When television first became a practical reality in the 1950s, winning prizes and money quickly became a national pastime because NBC's Concentration was one of the most popular programs. As each year passed, the stakes rose higher, until the piles of cash reached unheard of proportions. Producer Norm Blumenthal worked tirelessly to raise the bar, and audience participation boiled into a nationwide obsession, but the pedestal of success wobbled on shaky ground. Frenzied winners and other unscrupulous producers were caught faking the games, and the scandal erupted in front page headlines that threatened to pull the plug on the euphoria. Although others were brought down by the bombshells, Norm and his show were proved innocent of any wrongdoing, and when the scandal balloon burst, tens of millions of viewers breathed a sigh of relief. The topsy turvy pastimes became trustworthy games, shows burst forth for the first time in full color, and a new era was born.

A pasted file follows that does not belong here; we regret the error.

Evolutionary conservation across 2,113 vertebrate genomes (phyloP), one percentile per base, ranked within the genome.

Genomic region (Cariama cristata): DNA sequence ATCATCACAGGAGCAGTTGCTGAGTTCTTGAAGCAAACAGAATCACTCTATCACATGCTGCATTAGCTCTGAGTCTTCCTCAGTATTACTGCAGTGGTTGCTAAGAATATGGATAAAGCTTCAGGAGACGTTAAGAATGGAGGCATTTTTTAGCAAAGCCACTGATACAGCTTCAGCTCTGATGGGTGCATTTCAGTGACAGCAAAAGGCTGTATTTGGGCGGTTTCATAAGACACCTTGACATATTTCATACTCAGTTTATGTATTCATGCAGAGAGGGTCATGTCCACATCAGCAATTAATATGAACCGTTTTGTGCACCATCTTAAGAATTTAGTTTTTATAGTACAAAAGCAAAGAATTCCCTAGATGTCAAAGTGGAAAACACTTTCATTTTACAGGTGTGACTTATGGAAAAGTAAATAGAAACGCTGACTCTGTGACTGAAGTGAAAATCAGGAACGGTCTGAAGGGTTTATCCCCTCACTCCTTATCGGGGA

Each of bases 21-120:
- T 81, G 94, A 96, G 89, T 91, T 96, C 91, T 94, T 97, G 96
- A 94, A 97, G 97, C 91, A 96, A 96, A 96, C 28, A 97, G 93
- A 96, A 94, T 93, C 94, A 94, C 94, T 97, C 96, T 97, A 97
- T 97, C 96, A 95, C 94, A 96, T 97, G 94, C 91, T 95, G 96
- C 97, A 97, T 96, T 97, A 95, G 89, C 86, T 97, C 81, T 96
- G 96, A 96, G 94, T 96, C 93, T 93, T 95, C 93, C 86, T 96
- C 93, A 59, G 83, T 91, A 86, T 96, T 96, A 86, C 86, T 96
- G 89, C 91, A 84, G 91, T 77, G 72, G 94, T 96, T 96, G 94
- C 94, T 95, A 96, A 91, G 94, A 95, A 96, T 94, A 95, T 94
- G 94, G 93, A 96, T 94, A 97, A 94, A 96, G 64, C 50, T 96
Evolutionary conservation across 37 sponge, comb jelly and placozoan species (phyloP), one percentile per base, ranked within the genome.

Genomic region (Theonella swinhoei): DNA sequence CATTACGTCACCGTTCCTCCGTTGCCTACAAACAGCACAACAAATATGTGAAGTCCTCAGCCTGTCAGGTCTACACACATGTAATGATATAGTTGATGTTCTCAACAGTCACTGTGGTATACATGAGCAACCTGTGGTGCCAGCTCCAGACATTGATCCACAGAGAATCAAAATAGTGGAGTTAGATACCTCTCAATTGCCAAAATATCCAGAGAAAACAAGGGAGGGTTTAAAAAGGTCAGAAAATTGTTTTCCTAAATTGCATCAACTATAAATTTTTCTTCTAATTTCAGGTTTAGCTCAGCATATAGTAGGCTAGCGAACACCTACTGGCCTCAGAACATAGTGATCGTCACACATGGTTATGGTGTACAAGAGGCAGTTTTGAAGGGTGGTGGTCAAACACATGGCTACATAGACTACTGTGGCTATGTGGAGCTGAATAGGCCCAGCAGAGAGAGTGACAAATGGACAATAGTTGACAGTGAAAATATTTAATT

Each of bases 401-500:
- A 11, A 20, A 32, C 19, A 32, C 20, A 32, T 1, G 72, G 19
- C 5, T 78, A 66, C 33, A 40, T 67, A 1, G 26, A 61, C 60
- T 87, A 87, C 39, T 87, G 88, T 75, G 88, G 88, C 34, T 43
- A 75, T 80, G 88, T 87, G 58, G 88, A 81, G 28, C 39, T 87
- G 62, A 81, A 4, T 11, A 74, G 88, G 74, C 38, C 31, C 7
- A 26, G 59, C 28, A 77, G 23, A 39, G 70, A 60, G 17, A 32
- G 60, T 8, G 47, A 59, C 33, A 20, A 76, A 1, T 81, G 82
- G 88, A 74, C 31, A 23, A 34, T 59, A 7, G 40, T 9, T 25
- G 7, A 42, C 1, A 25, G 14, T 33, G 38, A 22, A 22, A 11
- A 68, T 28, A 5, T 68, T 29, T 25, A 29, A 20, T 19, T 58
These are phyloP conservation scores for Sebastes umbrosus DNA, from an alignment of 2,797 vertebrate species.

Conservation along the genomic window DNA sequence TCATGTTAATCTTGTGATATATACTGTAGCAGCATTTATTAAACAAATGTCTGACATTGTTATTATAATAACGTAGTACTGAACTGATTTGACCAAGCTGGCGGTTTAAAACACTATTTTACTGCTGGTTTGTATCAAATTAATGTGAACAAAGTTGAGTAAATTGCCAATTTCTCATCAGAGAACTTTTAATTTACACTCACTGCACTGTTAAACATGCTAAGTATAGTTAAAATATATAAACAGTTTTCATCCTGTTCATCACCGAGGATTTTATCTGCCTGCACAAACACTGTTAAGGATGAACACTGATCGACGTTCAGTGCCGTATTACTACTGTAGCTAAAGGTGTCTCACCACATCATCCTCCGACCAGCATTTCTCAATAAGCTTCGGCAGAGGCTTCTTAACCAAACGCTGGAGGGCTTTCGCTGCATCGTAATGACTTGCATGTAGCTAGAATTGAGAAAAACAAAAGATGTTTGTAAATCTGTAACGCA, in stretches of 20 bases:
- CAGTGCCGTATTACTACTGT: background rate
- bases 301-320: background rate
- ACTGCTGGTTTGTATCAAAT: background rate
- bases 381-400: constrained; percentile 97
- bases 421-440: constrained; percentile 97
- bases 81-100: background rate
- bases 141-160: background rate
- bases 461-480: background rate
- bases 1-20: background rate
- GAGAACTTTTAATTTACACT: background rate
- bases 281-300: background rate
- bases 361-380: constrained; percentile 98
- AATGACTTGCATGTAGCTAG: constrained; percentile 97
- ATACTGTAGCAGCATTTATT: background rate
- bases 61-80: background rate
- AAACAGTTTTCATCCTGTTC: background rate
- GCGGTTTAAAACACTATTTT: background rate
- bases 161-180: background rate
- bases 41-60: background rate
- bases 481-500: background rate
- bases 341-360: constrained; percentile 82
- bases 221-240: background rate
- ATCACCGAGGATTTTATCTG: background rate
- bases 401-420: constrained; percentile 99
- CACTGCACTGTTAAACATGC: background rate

Norm Blumenthal survived the transition like a modern day Noah in an ark overfilled with amusements. His new book, When Game Shows Ruled Daytime TV, takes readers backstage for an exciting look behind the scenes at every moment in the whirlwind saga. When game shows ruled daytime TV, Norm Blumenthal reigned as the king.